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The Warlocks - Skull Worship (Album Review)

Tuesday, 10 December 2013 Written by Graeme Marsh

With a rotating cast of musicians, the Warlocks have been trudging the psychedelic rock path for some 15 years now, with the mesmerising ‘Skull Worship’ their long-awaited return to action.

Built around singer/guitarist Bobby Hecksher – the only mainstay in the group’s history – their music is heavily influenced by the Jesus And Mary Chain, Spacemen 3 and, of course, the Velvet Underground, the godfathers of fuzzy drone rock tinged with psychedelia.

There are also nods to space rock and Krautrock, but for modern day comparisons look no further than the ‘family’ of psychedelic American bands that includes Black Rebel Motorcycle Club and their less heralded, but in many ways superior, cousins the Black Angels and Brian Jonestown Massacre.

The links between the bands are plentiful, with Hecksher having completed a stint as bassist for Brian Jonestown Massacre just as Anton Newcombe, that band’s leader, has drummed for the Warlocks.

Drone rock has recently seen a resurgence, notably in the shape of Wooden Shjips’ ‘Back To Land’, along with the Black Angels’ 2013 offering ‘Indigo Meadow’, and ‘Skull Worship’ is worthy of comparison to these essential slabs of psychedelia.

The repetition of the catchy opening riff that adorns Dead Generation sets a high standard for the rest of the album and the track weaves a spell of guitar and synth mastery to leave the listener eagerly anticipating the next step.

That arrives in the shape of Chameleon – a slower beast that rises and falls with a plodding guitar line backed by screeching effects and clashing percussion, creating a psych-heavy monotony that transfixes. The droning intro of Endless Drops recalls Brian Jonestown Massacre’s Anemone for just a second before a captivating bassline kicks in, and when Hecksher’s vocals enter the fray the ingredients add up to a dark, funereal moment. This is music for the walking dead.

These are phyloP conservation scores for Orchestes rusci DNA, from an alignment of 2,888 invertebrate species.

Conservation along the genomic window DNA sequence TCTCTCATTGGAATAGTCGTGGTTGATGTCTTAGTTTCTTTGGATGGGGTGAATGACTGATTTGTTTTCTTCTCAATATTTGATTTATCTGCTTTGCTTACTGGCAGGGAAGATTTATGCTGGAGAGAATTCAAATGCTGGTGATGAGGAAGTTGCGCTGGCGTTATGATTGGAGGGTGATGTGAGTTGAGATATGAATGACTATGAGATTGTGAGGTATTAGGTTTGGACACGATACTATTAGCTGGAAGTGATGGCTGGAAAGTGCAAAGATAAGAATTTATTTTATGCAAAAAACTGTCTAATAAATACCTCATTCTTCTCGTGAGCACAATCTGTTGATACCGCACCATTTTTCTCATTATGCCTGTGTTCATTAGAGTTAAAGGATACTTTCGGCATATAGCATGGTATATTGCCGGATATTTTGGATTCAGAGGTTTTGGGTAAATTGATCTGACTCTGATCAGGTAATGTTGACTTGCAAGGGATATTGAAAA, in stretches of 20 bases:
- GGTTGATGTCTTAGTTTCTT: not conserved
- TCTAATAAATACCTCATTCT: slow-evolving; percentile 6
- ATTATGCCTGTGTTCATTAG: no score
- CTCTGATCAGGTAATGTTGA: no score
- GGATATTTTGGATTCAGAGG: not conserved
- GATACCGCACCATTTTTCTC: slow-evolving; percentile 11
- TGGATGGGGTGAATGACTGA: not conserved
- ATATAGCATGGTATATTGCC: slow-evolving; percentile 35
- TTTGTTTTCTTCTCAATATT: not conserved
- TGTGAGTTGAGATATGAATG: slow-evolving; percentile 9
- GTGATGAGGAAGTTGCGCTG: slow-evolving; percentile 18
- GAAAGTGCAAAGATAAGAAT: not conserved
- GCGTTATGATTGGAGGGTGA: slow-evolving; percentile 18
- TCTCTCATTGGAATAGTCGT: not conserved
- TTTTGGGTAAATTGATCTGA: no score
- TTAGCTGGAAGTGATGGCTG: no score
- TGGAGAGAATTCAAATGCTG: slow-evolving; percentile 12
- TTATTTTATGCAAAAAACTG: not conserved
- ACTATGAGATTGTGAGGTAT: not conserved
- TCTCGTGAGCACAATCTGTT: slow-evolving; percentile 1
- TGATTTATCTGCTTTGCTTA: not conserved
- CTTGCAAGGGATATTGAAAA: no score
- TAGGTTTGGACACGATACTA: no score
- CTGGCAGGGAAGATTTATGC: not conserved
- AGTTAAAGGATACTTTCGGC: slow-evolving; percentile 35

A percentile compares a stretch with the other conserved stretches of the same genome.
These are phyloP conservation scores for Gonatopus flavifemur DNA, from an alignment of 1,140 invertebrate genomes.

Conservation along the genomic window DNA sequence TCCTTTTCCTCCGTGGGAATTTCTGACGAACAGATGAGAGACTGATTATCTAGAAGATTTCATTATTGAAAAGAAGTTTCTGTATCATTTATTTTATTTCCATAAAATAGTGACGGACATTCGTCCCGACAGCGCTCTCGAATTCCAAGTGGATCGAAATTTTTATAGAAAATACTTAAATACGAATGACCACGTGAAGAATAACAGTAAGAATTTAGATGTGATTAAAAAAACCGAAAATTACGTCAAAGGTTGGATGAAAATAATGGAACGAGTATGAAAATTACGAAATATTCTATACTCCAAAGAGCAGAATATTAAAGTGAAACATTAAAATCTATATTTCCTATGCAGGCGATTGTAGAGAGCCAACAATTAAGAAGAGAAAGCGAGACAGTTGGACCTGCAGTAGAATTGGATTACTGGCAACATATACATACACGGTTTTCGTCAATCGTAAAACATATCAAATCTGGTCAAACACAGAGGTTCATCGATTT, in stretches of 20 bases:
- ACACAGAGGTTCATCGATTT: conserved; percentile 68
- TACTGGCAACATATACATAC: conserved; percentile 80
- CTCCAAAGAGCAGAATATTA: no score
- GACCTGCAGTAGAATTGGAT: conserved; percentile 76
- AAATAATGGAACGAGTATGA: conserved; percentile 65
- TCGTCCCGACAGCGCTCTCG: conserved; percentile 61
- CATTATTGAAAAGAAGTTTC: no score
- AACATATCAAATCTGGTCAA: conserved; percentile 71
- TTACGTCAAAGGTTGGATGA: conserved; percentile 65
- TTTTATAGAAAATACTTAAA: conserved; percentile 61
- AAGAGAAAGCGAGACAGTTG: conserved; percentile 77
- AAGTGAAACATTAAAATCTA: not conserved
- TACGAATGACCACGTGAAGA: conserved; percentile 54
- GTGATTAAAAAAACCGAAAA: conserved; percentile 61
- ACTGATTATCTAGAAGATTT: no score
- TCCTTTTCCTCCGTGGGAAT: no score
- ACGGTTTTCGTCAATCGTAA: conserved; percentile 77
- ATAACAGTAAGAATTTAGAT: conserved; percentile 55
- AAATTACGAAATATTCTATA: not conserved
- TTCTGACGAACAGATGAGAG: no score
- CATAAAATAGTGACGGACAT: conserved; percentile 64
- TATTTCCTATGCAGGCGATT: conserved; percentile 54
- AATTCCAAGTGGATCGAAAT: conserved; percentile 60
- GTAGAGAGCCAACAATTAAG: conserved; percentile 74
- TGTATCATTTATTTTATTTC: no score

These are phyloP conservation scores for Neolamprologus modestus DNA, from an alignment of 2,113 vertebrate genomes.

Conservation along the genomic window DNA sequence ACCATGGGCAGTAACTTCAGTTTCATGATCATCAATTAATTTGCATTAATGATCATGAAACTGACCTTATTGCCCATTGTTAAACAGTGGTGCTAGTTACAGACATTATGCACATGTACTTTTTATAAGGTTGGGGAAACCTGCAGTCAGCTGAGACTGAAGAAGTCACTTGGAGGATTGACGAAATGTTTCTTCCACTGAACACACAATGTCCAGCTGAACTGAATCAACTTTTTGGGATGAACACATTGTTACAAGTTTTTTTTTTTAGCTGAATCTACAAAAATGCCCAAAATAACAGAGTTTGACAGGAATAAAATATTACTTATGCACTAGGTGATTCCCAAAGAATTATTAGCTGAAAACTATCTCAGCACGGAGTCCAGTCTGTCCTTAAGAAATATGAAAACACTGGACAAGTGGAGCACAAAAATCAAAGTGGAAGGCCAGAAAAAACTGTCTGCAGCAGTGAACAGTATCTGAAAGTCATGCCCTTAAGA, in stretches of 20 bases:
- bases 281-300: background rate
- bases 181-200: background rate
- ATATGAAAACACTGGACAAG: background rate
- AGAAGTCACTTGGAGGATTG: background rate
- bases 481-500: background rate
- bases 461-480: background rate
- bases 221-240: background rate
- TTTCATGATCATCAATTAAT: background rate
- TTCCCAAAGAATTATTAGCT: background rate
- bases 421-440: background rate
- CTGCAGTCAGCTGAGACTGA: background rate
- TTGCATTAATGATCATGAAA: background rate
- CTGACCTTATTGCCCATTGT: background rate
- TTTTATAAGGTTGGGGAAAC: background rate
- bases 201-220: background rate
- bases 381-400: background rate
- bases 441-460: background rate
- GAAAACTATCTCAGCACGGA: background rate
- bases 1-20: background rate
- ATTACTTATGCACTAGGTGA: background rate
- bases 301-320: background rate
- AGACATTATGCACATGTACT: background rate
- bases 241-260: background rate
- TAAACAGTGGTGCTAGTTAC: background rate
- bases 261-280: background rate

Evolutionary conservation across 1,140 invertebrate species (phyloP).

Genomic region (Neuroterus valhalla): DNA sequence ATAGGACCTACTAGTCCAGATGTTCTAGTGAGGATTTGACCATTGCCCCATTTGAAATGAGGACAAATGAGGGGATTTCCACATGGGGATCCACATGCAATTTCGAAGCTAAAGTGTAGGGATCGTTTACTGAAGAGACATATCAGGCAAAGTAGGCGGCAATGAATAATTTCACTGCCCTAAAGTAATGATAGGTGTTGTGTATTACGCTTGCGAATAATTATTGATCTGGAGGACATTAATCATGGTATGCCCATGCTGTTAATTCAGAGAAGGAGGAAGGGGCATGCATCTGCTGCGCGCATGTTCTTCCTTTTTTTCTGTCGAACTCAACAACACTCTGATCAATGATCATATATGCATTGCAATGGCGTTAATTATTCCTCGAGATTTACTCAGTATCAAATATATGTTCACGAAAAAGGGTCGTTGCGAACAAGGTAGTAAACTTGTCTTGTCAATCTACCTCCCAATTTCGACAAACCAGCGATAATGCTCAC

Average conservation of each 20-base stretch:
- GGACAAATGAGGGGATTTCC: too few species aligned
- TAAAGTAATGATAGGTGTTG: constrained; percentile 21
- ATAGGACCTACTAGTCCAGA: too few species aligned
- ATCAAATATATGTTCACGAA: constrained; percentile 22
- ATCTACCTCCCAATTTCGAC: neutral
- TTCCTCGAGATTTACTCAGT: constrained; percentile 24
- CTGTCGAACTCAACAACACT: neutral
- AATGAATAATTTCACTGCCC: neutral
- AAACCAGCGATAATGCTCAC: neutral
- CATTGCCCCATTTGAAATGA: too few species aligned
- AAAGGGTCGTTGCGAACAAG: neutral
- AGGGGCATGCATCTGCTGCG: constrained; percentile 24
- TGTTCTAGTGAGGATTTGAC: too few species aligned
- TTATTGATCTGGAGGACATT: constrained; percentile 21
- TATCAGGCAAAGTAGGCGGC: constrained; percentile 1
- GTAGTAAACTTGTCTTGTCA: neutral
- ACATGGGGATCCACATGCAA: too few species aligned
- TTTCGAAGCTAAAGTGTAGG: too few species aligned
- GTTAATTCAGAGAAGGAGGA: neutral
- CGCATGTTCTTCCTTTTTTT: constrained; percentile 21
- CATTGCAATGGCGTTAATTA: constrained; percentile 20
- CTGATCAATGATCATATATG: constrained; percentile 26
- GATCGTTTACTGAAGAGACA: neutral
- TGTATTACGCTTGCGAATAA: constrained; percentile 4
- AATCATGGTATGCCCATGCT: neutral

Silver And Plastic marks a detour, with lazy acoustic guitars and minimal percussion laying the foundations for a softly sung touch of beauty. Hecksher’s whining vocals fit the track perfectly before a Newcombe-like electric guitar line spins an intricate web over the top.

You’ve Changed continues the space-rock dalliances in subdued, morbid form. Here, thick guitar fuzz depicts doom, accompanying Hecksher’s vocal dismay, with wah-wah licks and more electric guitar meanderings completing the gloom.

You will not find any upbeat rays of sunshine here, certainly none to match the band’s liveliest number – Shake The Dope Out, from 2003’s ‘Phoenix’ – and the final two tracks of the album do little to change the mood. It’s A Hard Fall is another slow dance through psych and closer Eyes Jam is six minutes of strangely captivating, effects-laden noise.

Only twice do songs surpass the six minute mark, though, and the majority could have benefited from being even longer given their quality. ‘Skull Worship’ is a gem of a psychedelic rock record that needs to be heard – over and over on repeat.



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